OPP officers with PTSD being failed by bureaucracy

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OPP officers with PTSD being failed by bureaucracy

Postby Thomas » Thu Oct 25, 2012 3:39 am

OPP officers with PTSD being failed by bureaucracy, ombud report says

TORONTO - OPP officers are being failed by a police force and a government bureaucracy that doesn’t recognize, let alone respond, to on-the-job psychological injuries, a special investigation by Ontario ombudsman Andre Marin concludes.

“They battle every day with depression, anxiety, nightmares, addictions and post-traumatic stress disorder,” Marin said Wednesday.

“And on top of all that, they battle a culture that tells them they should ‘suck it up’ and be strong. They battle a bureaucratic structure that is so behind the times that it doesn’t have any idea how many of them have this kind of injury or even how many of them have killed themselves.”

Marin accused OPP brass and the Ministry of Community Safety and Correctional Services of initially giving the issue the “bureaucratic brush off,” although they later sent letters to his office indicating they would follow up on his recommendations.

His report, In the Line of Duty, recommends the OPP must take steps to reduce the stigma of operational stress injuries and provide support to officers and their families who are suffering from psychological injuries.

Marin officially recognizes a Toronto Sun series of articles about retired OPP detective-inspector Bruce Kruger’s struggles with post-traumatic stress disorder.

“The articles were extremely critical of the absence of resources and support for officers suffering from this condition,” the report says of the series by Mark Bonokoski.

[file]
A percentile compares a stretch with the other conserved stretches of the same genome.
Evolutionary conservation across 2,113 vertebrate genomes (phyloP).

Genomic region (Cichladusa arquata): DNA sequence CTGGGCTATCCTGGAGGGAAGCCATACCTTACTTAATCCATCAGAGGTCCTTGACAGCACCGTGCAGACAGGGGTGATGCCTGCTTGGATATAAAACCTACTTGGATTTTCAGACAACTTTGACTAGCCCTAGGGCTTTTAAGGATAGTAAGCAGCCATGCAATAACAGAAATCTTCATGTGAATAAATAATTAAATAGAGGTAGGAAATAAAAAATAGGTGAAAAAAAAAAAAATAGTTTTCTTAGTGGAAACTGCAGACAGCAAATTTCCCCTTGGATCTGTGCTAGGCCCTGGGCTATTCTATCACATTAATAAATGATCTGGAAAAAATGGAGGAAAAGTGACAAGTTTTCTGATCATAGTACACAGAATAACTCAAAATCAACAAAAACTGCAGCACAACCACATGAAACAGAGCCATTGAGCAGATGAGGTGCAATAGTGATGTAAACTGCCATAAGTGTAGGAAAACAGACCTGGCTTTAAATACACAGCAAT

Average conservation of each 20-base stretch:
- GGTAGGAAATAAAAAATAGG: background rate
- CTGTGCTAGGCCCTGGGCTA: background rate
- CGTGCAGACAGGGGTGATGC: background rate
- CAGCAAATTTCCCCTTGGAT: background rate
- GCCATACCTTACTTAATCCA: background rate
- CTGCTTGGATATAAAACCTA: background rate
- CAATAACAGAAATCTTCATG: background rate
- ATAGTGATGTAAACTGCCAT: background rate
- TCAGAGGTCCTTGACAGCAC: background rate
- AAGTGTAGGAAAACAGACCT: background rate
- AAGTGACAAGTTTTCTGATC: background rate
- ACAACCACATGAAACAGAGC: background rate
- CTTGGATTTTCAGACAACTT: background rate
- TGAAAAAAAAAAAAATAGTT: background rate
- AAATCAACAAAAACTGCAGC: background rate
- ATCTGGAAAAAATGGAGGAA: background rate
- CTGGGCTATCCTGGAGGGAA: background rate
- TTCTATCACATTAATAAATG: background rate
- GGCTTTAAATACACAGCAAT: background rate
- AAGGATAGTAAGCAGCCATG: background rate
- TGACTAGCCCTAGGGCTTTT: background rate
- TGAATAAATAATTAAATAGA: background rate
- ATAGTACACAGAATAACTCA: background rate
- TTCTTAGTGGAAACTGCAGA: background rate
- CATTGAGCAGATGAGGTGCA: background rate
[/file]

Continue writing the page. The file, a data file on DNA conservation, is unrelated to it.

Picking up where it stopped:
Kruger, who retired from the OPP in 1999, complained to the ombudsman’s office in 2010 and expressed relief with the results of the investigation.

“The culture within the OPP and pretty well any policing service has never changed since I was involved in 1984 when I first approached for help,” Kruger said.

“I was basically warned don’t say anything or you won’t receive a promotion.”

Kruger said he still receives counselling to this day for the trauma he suffered on the job, but other officers turn to drugs or alcohol or even suicide to deal with PTSD.

The ombudsman’s office received 48 more complaints and submissions from active and retired OPP officers, as well as 14 complaints from municipal police officers after launching his investigation.

In all, 78 officers shared their personal stories of PTSD with the ombudsman.

“Police officers are often exposed to brutal murders, assaults and shocking accidents; horrific sights, smells and sounds,” the report notes. “They put themselves in the line of fire and risk attack by knives, guns and ramming cars. This is the stuff of nightmares. Sometimes those nightmares stick, and sometimes they accumulate, wearing down even those with the strongest of constitutions.”

An official response from the OPP to Marin’s report says that the service takes operational stress injuries seriously, and will respond to its recommendation.

The OPP has spent almost $3.5 million over six years on more than 100 claims connected to psychological injuries from workplace-related trauma, the report says.

Yet, the OPP only had one psychologist on staff to respond to officers, Marin’s investigators found.

The report highlights the case of Sgt. Douglas Marshall, a 22-year veteran who committed suicide while at work last April at the age of 45 after a battle with PTSD.

Marshall had responded to a young adult’s suicide, and the death of a four-year-old and a police officer who had drowned in a lifesaving attempt.

Although diagnosed with PTSD, he returned quickly to work with the Southern Georgian Bay detachment, perhaps concerned about how he would be perceived by his peers.

“Over the April 2012 Easter weekend, Sgt. Marshall became agitated and the family encouraged him to get further medical assistance,” the report says. “By the following Tuesday, he was back at work where he used his service weapon to end his life.”

Between January 1989 and May 2012, there were 23 suicides of 16 active and seven retired OPP officers, making it more probable that an OPP officer will commit suicide than be killed in the line of duty.

http://www.torontosun.com/2012/10/24/op ... eport-says
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